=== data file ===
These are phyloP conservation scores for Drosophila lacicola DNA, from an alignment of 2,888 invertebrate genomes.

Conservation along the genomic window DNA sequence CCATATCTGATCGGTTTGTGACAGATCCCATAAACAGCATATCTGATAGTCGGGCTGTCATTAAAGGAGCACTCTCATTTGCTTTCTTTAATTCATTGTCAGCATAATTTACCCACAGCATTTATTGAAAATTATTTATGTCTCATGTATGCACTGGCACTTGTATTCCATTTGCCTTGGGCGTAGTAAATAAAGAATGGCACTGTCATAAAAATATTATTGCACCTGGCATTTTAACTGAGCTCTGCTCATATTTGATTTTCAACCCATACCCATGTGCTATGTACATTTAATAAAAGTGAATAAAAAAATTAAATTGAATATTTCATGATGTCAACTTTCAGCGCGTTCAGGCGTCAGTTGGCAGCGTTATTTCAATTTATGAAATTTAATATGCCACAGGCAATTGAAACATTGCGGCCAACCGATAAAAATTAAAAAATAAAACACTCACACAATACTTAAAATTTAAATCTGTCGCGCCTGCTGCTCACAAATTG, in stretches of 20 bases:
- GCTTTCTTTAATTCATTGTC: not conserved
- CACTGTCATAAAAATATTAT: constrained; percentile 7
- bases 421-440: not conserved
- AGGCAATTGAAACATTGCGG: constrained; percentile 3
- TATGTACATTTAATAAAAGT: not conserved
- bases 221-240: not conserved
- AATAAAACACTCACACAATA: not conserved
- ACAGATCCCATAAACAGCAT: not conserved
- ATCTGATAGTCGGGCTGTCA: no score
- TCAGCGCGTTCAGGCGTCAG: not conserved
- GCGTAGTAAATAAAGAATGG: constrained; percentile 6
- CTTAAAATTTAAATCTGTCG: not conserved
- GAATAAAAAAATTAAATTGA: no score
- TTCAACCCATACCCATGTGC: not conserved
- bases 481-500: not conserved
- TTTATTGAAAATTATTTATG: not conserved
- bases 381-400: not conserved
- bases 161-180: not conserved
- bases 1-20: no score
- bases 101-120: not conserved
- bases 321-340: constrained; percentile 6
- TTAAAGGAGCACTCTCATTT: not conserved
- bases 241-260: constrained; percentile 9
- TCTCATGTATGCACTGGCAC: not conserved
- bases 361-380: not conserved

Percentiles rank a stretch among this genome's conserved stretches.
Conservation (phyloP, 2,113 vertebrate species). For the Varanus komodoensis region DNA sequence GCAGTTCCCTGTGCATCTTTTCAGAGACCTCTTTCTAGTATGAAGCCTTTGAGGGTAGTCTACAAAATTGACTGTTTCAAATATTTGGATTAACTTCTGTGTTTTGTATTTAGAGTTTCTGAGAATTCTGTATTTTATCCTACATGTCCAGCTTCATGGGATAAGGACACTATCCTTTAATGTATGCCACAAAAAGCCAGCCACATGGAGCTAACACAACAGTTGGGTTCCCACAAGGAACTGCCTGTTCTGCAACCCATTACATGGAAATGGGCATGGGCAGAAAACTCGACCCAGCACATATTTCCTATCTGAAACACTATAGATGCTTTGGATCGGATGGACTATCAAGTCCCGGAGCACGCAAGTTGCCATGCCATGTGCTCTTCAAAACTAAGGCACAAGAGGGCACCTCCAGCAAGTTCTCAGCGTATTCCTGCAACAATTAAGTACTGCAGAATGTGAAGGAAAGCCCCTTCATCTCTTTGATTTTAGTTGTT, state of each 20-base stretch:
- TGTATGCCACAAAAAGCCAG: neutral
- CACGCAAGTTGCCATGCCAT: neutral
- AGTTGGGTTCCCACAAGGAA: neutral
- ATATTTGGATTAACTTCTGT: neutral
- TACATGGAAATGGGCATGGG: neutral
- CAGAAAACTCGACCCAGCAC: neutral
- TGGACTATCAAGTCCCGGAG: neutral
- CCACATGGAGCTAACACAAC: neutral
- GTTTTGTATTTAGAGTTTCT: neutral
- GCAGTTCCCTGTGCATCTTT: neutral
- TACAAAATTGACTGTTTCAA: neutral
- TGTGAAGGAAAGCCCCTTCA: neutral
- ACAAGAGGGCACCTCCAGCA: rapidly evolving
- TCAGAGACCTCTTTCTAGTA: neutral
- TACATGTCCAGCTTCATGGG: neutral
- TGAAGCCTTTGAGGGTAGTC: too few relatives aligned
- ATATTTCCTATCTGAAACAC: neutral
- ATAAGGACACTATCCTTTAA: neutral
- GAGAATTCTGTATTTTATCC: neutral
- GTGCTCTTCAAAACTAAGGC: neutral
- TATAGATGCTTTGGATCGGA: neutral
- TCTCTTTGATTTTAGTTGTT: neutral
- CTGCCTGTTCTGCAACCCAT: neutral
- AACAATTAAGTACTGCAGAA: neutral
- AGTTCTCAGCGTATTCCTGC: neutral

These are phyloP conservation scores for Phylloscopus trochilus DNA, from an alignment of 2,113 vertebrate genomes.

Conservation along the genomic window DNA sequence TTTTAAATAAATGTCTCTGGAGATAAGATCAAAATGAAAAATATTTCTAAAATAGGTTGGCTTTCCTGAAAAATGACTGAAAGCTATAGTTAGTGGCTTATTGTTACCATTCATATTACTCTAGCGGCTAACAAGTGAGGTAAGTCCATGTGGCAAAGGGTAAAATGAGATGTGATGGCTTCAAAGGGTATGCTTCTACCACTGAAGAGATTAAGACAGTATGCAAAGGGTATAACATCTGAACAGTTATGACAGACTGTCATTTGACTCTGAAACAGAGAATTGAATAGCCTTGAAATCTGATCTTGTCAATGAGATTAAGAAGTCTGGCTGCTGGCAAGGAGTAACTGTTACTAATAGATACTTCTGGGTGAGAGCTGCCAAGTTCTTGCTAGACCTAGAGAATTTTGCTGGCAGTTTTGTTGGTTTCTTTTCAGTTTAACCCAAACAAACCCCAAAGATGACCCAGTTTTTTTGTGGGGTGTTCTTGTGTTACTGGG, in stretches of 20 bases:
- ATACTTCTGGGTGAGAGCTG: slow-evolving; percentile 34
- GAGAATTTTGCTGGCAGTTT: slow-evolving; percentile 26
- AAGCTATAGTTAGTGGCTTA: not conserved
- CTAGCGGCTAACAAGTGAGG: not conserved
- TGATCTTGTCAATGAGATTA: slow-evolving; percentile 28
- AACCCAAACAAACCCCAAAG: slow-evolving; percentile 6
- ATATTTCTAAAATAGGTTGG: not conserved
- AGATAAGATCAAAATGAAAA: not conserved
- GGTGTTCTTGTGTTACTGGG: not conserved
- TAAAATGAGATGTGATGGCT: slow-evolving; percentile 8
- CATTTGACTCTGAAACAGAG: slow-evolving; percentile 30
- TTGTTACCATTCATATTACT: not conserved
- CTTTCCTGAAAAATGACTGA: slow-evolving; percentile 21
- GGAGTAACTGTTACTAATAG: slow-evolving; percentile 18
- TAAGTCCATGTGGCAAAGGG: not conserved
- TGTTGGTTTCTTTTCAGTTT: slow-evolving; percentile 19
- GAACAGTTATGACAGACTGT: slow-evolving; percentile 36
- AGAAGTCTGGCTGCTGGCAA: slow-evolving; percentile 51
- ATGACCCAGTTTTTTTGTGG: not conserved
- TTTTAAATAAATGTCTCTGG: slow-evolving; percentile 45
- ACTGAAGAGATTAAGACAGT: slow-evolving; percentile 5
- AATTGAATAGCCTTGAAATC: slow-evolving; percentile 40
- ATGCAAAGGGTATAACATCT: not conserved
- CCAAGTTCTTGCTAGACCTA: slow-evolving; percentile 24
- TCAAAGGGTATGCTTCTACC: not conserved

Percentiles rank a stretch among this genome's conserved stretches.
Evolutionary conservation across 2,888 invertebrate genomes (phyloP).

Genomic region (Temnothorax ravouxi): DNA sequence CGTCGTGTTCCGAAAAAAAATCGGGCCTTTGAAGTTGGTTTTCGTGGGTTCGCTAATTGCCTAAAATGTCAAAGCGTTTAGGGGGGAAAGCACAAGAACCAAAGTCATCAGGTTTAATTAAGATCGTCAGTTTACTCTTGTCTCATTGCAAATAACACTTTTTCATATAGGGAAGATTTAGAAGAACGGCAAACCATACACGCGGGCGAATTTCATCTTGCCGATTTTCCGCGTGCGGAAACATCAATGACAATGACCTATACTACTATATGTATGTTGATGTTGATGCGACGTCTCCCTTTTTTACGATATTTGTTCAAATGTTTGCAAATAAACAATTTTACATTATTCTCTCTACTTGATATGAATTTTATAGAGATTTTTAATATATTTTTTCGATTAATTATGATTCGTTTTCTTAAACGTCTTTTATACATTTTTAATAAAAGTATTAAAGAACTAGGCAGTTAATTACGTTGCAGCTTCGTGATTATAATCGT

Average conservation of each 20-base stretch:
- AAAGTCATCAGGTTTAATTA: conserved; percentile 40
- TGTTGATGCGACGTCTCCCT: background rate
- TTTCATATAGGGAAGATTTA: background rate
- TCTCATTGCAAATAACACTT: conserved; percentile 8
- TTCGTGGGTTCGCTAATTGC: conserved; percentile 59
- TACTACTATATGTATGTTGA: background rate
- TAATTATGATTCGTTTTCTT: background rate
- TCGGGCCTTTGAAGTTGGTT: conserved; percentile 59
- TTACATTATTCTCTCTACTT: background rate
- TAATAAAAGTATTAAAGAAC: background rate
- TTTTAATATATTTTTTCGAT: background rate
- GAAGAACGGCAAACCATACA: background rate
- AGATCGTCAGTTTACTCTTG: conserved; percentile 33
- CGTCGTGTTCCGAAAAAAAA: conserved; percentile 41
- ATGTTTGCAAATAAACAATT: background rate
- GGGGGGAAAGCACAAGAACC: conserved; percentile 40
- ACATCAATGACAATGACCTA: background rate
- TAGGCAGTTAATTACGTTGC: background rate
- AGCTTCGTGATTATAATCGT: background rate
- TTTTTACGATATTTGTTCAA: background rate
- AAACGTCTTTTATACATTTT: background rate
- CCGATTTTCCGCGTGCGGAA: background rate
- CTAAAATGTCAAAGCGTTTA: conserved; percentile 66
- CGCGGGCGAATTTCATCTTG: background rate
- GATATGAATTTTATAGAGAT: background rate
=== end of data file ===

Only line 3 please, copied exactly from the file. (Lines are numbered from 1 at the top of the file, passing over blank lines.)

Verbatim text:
- GCTTTCTTTAATTCATTGTC: not conserved